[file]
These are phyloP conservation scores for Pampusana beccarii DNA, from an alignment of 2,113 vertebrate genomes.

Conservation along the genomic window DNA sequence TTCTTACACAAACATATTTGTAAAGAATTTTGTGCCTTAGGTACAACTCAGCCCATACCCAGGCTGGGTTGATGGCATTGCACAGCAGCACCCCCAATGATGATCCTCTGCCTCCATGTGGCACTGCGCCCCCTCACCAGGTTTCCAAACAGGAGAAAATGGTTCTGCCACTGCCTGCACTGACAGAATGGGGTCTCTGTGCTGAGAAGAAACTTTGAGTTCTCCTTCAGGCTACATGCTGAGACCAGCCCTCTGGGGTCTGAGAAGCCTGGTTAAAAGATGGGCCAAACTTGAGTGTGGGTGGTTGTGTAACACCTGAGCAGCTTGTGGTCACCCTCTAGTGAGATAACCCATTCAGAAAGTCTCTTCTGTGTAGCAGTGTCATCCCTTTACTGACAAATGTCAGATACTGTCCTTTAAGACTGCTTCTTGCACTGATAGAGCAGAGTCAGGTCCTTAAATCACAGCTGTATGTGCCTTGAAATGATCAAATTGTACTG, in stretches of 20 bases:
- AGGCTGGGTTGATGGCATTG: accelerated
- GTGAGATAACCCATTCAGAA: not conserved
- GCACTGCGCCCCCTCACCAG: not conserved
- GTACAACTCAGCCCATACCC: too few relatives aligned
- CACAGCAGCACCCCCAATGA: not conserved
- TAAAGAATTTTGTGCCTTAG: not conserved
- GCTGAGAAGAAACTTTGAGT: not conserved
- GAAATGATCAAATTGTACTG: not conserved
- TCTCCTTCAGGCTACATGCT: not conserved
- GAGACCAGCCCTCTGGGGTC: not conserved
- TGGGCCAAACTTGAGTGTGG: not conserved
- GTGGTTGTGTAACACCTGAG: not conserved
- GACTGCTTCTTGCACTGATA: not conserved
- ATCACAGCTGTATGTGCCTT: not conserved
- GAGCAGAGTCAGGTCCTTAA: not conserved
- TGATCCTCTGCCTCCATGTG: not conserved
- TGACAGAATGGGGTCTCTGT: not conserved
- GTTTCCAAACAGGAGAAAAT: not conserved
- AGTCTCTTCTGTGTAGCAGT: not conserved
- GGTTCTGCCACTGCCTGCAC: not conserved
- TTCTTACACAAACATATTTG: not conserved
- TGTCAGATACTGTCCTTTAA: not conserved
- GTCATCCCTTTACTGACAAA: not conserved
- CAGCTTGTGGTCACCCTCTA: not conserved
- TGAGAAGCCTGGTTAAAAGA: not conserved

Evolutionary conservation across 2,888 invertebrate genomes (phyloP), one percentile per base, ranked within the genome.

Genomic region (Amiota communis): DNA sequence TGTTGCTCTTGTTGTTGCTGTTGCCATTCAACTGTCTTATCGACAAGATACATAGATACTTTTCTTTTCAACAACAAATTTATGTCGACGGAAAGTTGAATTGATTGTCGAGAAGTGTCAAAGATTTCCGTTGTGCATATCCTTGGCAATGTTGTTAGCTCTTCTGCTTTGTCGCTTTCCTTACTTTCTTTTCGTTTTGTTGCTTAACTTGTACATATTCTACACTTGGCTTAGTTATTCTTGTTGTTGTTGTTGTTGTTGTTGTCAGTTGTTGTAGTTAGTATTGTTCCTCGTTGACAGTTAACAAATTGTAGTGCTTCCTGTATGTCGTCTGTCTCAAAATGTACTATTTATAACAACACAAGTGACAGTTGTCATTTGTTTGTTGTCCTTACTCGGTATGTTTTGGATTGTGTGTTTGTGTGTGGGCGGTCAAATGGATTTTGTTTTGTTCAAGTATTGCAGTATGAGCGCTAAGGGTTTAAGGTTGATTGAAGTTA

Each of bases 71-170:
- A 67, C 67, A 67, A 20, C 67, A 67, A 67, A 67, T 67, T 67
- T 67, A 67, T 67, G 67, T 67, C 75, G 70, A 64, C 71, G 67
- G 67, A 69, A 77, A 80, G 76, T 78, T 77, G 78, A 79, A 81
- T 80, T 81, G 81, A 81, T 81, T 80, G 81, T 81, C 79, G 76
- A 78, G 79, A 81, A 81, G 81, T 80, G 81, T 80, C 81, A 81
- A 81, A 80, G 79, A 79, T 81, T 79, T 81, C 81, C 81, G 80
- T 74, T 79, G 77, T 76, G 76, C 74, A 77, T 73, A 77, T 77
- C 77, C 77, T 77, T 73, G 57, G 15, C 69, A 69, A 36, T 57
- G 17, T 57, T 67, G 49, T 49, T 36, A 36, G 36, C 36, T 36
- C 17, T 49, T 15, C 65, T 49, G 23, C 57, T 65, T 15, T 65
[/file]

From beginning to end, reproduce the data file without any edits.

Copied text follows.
These are phyloP conservation scores for Pampusana beccarii DNA, from an alignment of 2,113 vertebrate genomes.

Conservation along the genomic window DNA sequence TTCTTACACAAACATATTTGTAAAGAATTTTGTGCCTTAGGTACAACTCAGCCCATACCCAGGCTGGGTTGATGGCATTGCACAGCAGCACCCCCAATGATGATCCTCTGCCTCCATGTGGCACTGCGCCCCCTCACCAGGTTTCCAAACAGGAGAAAATGGTTCTGCCACTGCCTGCACTGACAGAATGGGGTCTCTGTGCTGAGAAGAAACTTTGAGTTCTCCTTCAGGCTACATGCTGAGACCAGCCCTCTGGGGTCTGAGAAGCCTGGTTAAAAGATGGGCCAAACTTGAGTGTGGGTGGTTGTGTAACACCTGAGCAGCTTGTGGTCACCCTCTAGTGAGATAACCCATTCAGAAAGTCTCTTCTGTGTAGCAGTGTCATCCCTTTACTGACAAATGTCAGATACTGTCCTTTAAGACTGCTTCTTGCACTGATAGAGCAGAGTCAGGTCCTTAAATCACAGCTGTATGTGCCTTGAAATGATCAAATTGTACTG, in stretches of 20 bases:
- AGGCTGGGTTGATGGCATTG: accelerated
- GTGAGATAACCCATTCAGAA: not conserved
- GCACTGCGCCCCCTCACCAG: not conserved
- GTACAACTCAGCCCATACCC: too few relatives aligned
- CACAGCAGCACCCCCAATGA: not conserved
- TAAAGAATTTTGTGCCTTAG: not conserved
- GCTGAGAAGAAACTTTGAGT: not conserved
- GAAATGATCAAATTGTACTG: not conserved
- TCTCCTTCAGGCTACATGCT: not conserved
- GAGACCAGCCCTCTGGGGTC: not conserved
- TGGGCCAAACTTGAGTGTGG: not conserved
- GTGGTTGTGTAACACCTGAG: not conserved
- GACTGCTTCTTGCACTGATA: not conserved
- ATCACAGCTGTATGTGCCTT: not conserved
- GAGCAGAGTCAGGTCCTTAA: not conserved
- TGATCCTCTGCCTCCATGTG: not conserved
- TGACAGAATGGGGTCTCTGT: not conserved
- GTTTCCAAACAGGAGAAAAT: not conserved
- AGTCTCTTCTGTGTAGCAGT: not conserved
- GGTTCTGCCACTGCCTGCAC: not conserved
- TTCTTACACAAACATATTTG: not conserved
- TGTCAGATACTGTCCTTTAA: not conserved
- GTCATCCCTTTACTGACAAA: not conserved
- CAGCTTGTGGTCACCCTCTA: not conserved
- TGAGAAGCCTGGTTAAAAGA: not conserved

Evolutionary conservation across 2,888 invertebrate genomes (phyloP), one percentile per base, ranked within the genome.

Genomic region (Amiota communis): DNA sequence TGTTGCTCTTGTTGTTGCTGTTGCCATTCAACTGTCTTATCGACAAGATACATAGATACTTTTCTTTTCAACAACAAATTTATGTCGACGGAAAGTTGAATTGATTGTCGAGAAGTGTCAAAGATTTCCGTTGTGCATATCCTTGGCAATGTTGTTAGCTCTTCTGCTTTGTCGCTTTCCTTACTTTCTTTTCGTTTTGTTGCTTAACTTGTACATATTCTACACTTGGCTTAGTTATTCTTGTTGTTGTTGTTGTTGTTGTTGTCAGTTGTTGTAGTTAGTATTGTTCCTCGTTGACAGTTAACAAATTGTAGTGCTTCCTGTATGTCGTCTGTCTCAAAATGTACTATTTATAACAACACAAGTGACAGTTGTCATTTGTTTGTTGTCCTTACTCGGTATGTTTTGGATTGTGTGTTTGTGTGTGGGCGGTCAAATGGATTTTGTTTTGTTCAAGTATTGCAGTATGAGCGCTAAGGGTTTAAGGTTGATTGAAGTTA

Each of bases 71-170:
- A 67, C 67, A 67, A 20, C 67, A 67, A 67, A 67, T 67, T 67
- T 67, A 67, T 67, G 67, T 67, C 75, G 70, A 64, C 71, G 67
- G 67, A 69, A 77, A 80, G 76, T 78, T 77, G 78, A 79, A 81
- T 80, T 81, G 81, A 81, T 81, T 80, G 81, T 81, C 79, G 76
- A 78, G 79, A 81, A 81, G 81, T 80, G 81, T 80, C 81, A 81
- A 81, A 80, G 79, A 79, T 81, T 79, T 81, C 81, C 81, G 80
- T 74, T 79, G 77, T 76, G 76, C 74, A 77, T 73, A 77, T 77
- C 77, C 77, T 77, T 73, G 57, G 15, C 69, A 69, A 36, T 57
- G 17, T 57, T 67, G 49, T 49, T 36, A 36, G 36, C 36, T 36
- C 17, T 49, T 15, C 65, T 49, G 23, C 57, T 65, T 15, T 65